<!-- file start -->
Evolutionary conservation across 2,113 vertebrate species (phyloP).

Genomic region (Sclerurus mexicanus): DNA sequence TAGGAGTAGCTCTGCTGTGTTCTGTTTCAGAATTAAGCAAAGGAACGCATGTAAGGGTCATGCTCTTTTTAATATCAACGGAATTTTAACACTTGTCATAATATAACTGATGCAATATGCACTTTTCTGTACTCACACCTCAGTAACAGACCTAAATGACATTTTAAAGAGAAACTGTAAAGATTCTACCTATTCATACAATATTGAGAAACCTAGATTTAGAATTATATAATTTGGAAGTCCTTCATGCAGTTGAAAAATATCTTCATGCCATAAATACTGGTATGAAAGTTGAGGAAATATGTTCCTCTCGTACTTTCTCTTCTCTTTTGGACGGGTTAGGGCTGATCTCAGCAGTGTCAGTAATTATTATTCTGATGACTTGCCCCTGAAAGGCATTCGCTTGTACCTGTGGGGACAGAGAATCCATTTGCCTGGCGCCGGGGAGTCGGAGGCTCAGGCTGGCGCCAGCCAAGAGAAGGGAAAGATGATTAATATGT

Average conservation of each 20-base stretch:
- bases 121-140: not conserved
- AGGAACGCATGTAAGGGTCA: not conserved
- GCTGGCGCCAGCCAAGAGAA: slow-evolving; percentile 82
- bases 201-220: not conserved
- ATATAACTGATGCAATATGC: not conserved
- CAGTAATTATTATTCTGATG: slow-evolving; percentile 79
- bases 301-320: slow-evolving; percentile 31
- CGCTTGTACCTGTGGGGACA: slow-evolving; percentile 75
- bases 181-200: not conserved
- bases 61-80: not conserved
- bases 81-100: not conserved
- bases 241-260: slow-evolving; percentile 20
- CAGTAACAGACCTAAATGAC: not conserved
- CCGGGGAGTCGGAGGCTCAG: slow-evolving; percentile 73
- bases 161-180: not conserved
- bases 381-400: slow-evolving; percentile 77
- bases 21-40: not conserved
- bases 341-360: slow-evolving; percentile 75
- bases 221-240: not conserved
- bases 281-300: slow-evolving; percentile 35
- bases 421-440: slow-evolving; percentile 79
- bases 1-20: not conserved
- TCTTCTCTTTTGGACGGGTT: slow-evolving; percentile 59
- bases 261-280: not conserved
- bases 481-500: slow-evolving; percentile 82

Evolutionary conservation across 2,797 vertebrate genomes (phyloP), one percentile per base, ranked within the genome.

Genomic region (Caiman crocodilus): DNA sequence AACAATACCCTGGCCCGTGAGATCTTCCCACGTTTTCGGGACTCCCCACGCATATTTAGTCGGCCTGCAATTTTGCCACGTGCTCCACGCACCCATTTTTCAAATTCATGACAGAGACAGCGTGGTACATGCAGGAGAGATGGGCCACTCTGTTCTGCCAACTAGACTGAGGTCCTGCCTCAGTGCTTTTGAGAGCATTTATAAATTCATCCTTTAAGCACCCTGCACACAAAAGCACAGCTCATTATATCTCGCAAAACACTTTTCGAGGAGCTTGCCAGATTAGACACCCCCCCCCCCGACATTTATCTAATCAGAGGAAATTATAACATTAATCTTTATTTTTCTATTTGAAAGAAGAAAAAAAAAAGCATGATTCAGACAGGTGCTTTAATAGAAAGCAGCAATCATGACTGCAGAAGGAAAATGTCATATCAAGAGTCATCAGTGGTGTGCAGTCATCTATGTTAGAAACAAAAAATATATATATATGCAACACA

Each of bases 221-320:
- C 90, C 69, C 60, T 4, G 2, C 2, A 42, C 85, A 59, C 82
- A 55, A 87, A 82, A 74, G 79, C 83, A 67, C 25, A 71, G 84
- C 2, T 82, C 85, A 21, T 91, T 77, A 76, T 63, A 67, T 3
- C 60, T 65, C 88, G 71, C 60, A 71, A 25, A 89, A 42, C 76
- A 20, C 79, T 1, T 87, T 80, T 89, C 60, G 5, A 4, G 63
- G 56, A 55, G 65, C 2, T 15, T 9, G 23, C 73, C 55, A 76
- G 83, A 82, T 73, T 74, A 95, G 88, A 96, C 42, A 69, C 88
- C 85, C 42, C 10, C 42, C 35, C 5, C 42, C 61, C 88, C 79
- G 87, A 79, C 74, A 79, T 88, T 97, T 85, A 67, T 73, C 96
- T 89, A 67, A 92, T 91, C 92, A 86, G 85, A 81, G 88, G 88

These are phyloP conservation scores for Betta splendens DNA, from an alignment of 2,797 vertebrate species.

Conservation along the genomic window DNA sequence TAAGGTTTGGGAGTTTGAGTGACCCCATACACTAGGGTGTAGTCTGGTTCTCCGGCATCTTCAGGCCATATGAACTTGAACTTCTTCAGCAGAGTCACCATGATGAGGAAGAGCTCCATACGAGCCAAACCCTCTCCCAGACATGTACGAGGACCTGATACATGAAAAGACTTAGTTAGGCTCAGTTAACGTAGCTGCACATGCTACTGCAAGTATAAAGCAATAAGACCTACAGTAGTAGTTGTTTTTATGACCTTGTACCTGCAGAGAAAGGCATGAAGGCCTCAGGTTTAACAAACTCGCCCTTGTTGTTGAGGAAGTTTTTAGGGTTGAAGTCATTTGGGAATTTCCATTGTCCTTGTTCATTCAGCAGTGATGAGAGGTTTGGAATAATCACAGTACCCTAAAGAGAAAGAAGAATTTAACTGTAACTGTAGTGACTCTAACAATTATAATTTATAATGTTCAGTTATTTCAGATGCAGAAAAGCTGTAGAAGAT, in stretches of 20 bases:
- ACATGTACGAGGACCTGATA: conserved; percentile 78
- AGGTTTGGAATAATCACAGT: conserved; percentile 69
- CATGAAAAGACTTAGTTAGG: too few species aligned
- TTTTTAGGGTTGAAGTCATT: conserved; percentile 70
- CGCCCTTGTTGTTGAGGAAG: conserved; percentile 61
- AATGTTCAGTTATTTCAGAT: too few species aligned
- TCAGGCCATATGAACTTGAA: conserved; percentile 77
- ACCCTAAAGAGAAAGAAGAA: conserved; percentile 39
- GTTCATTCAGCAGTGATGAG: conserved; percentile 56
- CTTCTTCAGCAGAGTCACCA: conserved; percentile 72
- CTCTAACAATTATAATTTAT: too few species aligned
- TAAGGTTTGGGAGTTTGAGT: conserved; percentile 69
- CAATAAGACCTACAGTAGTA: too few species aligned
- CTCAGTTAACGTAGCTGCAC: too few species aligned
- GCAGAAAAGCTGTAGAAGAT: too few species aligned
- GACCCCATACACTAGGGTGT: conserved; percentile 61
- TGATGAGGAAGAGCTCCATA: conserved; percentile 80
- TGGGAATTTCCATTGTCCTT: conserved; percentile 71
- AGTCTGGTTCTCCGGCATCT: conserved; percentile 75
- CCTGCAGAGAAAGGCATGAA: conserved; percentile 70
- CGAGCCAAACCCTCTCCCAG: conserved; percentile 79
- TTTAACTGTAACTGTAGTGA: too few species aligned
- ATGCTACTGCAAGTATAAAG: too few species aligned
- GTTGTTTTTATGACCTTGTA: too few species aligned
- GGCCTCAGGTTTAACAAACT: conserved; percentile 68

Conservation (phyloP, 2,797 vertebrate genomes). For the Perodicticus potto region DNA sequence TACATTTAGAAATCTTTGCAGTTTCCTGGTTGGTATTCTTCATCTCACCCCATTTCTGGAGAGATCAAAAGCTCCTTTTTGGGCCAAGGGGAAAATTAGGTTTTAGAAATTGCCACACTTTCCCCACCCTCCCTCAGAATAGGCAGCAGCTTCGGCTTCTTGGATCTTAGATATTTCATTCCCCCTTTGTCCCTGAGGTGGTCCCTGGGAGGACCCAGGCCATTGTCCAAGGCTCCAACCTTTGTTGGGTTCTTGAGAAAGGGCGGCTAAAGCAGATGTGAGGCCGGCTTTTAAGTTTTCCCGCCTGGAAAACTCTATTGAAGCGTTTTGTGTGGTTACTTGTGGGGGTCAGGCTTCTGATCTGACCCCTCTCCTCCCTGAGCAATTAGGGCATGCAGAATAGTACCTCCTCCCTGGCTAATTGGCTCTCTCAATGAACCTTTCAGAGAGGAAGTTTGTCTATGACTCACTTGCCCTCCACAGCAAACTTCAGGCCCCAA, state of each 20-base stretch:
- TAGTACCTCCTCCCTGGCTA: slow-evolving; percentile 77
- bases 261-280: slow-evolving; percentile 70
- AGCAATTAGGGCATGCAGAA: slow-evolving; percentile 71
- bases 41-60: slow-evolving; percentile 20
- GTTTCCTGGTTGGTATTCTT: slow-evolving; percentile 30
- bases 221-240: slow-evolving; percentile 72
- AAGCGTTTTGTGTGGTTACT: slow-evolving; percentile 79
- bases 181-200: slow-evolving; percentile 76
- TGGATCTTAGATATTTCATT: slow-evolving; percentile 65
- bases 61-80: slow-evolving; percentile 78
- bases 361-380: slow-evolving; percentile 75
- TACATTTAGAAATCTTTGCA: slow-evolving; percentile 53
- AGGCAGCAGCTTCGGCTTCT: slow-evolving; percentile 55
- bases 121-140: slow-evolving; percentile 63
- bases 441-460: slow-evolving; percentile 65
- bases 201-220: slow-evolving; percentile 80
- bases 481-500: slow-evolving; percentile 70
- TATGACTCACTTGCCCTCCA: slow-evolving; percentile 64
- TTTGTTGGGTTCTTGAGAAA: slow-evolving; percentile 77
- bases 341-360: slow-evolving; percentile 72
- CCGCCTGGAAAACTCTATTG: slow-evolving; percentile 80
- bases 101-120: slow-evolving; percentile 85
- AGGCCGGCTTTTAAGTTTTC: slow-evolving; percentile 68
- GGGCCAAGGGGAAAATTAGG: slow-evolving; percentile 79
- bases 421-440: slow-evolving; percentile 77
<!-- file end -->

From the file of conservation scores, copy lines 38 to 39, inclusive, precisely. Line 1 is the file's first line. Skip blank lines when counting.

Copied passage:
- G 83, A 82, T 73, T 74, A 95, G 88, A 96, C 42, A 69, C 88
- C 85, C 42, C 10, C 42, C 35, C 5, C 42, C 61, C 88, C 79